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Millersville woman can’t file bad-faith claim in Baltimore

Though her car crash occurred in Millersville, Christina Thompson of Anne Arundel County tried to sue her auto insurer in Baltimore City Circuit Court, saying a state law expressly permits lawsuits to be filed in the city whenever the allegation is that an insurance company rejected a claim in bad faith.

But a Maryland appeals court has rejected Thompson’s bid to litigate her case against State Farm Mutual Automobile Insurance Co. in Baltimore.

The Court of Special Appeals said the law, found in Section 2-215 of the state’s Insurance Article, permits the Baltimore circuit court to review any and all administrative decisions rejecting a bad-faith claim. The General Assembly put the venue provision in the law presumably to make it convenient for the state’s main administrative agency, the Baltimore-based Maryland Insurance Administration, to defend its decisions, the court said.

But the statute does not apply to lawsuits — such as Thompson’s — filed against insurance companies for alleged bad faith, the court said. Thompson’s case, therefore, must comply with the general rules of civil litigation, including those governing the appropriate court to hear a lawsuit, the appellate court stated in its 3-0 decision.

The court then upheld Baltimore City Circuit Judge Sylvester B. Cox’s decision to transfer Thompson’s lawsuit to Anne Arundel County Circuit Court.

The appellate court, echoing Cox, said all relevant factors related to the litigation are in Anne Arundel, not Baltimore.

For example, the accident occurred in Anne Arundel, both Thompson and the driver of the other car live in the county, Anne Arundel police investigated the crash and Thompson was treated by medical staff in the county, the court said.

“There is no local interest in burdening a Baltimore City jury with deciding this case,” Judge Robert A. Zarnoch wrote for the appellate court. “[A] jury will … have to decide the issue of damages, and the testimony of investigating officers and treating physicians could likely bear on that question. Moreover, any testimony on the key issue in this case — whether State Farm acted in good faith in denying appellant’s claim — will very likely come from witnesses located outside Baltimore City.”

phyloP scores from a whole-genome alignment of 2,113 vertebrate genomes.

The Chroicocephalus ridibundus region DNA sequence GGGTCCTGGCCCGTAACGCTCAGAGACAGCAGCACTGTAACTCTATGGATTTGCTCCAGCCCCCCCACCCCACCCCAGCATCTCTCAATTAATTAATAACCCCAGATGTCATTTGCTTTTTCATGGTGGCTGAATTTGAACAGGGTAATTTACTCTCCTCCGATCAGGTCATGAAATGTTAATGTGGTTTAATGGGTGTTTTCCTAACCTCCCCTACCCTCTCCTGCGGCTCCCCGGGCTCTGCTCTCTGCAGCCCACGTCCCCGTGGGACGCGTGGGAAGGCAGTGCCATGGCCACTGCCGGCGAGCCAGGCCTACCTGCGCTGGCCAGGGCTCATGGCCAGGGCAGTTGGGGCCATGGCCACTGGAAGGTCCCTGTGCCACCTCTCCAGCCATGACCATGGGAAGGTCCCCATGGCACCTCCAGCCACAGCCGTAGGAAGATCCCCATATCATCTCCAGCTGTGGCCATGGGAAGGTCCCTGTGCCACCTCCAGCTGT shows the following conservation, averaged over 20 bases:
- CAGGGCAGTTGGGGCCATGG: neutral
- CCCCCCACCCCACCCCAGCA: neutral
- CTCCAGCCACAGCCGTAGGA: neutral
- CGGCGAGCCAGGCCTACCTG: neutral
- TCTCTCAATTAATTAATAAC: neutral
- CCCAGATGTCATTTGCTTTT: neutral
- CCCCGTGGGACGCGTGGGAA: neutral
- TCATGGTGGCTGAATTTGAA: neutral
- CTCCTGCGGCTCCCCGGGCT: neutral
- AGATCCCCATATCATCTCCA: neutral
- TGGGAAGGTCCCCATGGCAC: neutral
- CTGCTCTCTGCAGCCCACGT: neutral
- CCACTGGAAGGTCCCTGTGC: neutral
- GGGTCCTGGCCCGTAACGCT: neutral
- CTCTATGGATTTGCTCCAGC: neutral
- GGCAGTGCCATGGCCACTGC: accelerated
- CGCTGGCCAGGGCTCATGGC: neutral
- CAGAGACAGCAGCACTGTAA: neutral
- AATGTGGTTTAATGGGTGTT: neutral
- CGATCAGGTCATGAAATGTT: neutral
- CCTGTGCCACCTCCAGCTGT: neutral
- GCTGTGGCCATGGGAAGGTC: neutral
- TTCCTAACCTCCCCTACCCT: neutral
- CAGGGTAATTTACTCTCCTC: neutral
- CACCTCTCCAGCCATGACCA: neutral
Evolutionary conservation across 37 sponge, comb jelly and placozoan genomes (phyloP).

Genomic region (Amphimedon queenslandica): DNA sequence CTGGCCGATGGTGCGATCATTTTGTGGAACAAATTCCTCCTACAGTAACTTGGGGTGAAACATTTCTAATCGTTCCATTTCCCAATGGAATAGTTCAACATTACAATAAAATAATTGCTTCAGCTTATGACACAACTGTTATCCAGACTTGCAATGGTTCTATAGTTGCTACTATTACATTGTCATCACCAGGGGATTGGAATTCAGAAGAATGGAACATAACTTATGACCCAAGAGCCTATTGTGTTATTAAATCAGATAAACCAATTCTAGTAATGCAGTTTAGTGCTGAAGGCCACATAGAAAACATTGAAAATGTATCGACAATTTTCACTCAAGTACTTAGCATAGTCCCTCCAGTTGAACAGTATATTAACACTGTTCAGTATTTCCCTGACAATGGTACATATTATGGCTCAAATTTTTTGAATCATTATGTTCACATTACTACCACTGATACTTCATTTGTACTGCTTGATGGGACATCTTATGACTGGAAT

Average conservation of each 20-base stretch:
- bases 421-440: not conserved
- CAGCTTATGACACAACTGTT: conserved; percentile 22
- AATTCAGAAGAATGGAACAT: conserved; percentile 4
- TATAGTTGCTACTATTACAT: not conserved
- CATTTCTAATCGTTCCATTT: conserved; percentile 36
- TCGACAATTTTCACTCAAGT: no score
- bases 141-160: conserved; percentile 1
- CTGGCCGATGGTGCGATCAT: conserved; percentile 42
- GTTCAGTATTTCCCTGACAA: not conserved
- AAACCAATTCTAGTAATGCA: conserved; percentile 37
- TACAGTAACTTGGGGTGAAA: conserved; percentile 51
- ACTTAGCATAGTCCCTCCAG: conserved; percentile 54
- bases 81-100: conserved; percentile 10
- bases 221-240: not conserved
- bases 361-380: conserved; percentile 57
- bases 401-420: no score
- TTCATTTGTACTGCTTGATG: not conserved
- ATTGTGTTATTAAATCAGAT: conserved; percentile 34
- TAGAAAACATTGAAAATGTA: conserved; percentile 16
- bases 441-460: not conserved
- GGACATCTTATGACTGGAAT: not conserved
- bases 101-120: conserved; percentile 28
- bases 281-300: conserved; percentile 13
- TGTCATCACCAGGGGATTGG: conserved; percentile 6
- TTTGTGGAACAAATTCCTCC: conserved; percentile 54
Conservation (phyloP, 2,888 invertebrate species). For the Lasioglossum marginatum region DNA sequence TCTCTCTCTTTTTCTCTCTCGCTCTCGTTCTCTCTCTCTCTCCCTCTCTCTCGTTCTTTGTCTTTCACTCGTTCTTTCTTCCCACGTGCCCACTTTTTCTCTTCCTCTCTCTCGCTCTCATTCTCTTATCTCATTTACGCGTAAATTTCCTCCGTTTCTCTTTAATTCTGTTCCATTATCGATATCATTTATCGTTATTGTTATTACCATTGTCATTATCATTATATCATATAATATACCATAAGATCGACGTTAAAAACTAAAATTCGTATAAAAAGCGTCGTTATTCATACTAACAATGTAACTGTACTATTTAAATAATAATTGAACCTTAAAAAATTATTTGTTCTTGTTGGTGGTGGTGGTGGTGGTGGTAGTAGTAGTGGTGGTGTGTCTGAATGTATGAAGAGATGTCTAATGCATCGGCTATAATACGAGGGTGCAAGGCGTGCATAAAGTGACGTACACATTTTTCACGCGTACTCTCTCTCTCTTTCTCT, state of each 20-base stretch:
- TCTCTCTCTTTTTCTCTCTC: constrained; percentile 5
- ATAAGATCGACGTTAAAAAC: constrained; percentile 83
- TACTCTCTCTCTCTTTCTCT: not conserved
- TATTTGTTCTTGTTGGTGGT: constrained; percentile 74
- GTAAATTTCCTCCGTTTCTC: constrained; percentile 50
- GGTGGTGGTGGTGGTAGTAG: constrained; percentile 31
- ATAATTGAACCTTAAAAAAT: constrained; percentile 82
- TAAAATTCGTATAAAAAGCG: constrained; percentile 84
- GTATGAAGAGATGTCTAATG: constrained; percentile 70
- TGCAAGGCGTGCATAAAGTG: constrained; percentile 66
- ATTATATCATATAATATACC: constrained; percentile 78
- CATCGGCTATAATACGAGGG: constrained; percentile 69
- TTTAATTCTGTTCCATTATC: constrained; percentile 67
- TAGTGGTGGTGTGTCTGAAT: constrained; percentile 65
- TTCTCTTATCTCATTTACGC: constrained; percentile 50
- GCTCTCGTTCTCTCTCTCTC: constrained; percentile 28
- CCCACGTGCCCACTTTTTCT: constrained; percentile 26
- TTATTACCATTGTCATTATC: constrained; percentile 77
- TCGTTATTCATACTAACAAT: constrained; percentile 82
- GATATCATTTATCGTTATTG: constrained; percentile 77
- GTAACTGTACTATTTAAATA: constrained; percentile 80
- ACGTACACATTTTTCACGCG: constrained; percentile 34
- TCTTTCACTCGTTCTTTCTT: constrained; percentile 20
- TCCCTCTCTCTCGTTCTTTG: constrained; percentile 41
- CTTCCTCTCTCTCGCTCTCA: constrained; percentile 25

Robert J. Zarbin, an attorney for Thompson, said he continues to believe the Insurance Article permits lawsuits alleging bad faith to be brought in Baltimore City Circuit Court.

He said the desire to have Thompson’s claim of bad faith heard quickly was a major factor in her lawyers’ decision to file in Baltimore City.

“I will get in quicker and faster than I will in Anne Arundel County,” said Zarbin, of The Jaklitsch Law Group in Upper Marlboro and president of the Maryland Association for Justice. “[But] we’re prepared to litigate anywhere.”

Zarbin said he and his co-counsel are weighing whether to ask the Court of Appeals — the state’s highest court — to review the appellate court’s decision.

State Farm’s attorney, Laura B. Jacobs, declined to comment on the decision. Jacobs is with Budow and Noble PC in Bethesda.

Following the Oct. 6, 2005, car crash, Thompson settled with the other driver’s insurance company for its policy limit of $20,000. But State Farm, Thompson’s own insurance company, rejected her request for $80,000 in underinsured motorist coverage.

Thompson filed a complaint with the Maryland Insurance Administration, alleging State Farm violated the Insurance Article’s requirement that insurers review claims in “good faith.” After reviewing the records, MIA concluded on Dec. 3, 2008, that State Farm acted in good faith and was not obligated to pay her claim.

Thompson could have sought judicial review of MIA’s decision in Baltimore City Circuit Court under the Insurance Article, but opted instead to file a lawsuit, with a request for jury trial, on Dec. 30, 2008, the appellate court said.

In that lawsuit, Thompson alleged State Farm breached the insurance contract by not making good on her claim and by failing to act in good faith. She sought $100,000 in damages for breach of contract and $225,000 for bad faith, plus attorney’s fees and costs.

State Farm successfully requested that the litigation be moved from Baltimore City to Anne Arundel County as the appropriate forum. Thompson then sought review by the Court of Special Appeals.

Zarnoch was joined in his opinion by Judges Alexander Wright Jr. and Irma S. Raker, a retired jurist who was sitting by special assignment.

WHAT THE COURT HELD

Case:

Thompson v. State Farm Mutual Automobile Insurance Co., CSA No. 977, Sept. Term 2009. Reported. Opinion by Zarnoch, J. Filed Dec. 2, 2010.

Issue:

Did a Baltimore City Circuit Court judge err in transferring to another county a lawsuit alleging bad faith by an insurance company?

Holding:

No; state law permitting Baltimore court’s jurisdiction for insurance cases alleging bad faith applies to judicial review of administrative decisions, not lawsuits.

Counsel:

James K. MacAlister for appellant; Laura B. Jacobs for appellee.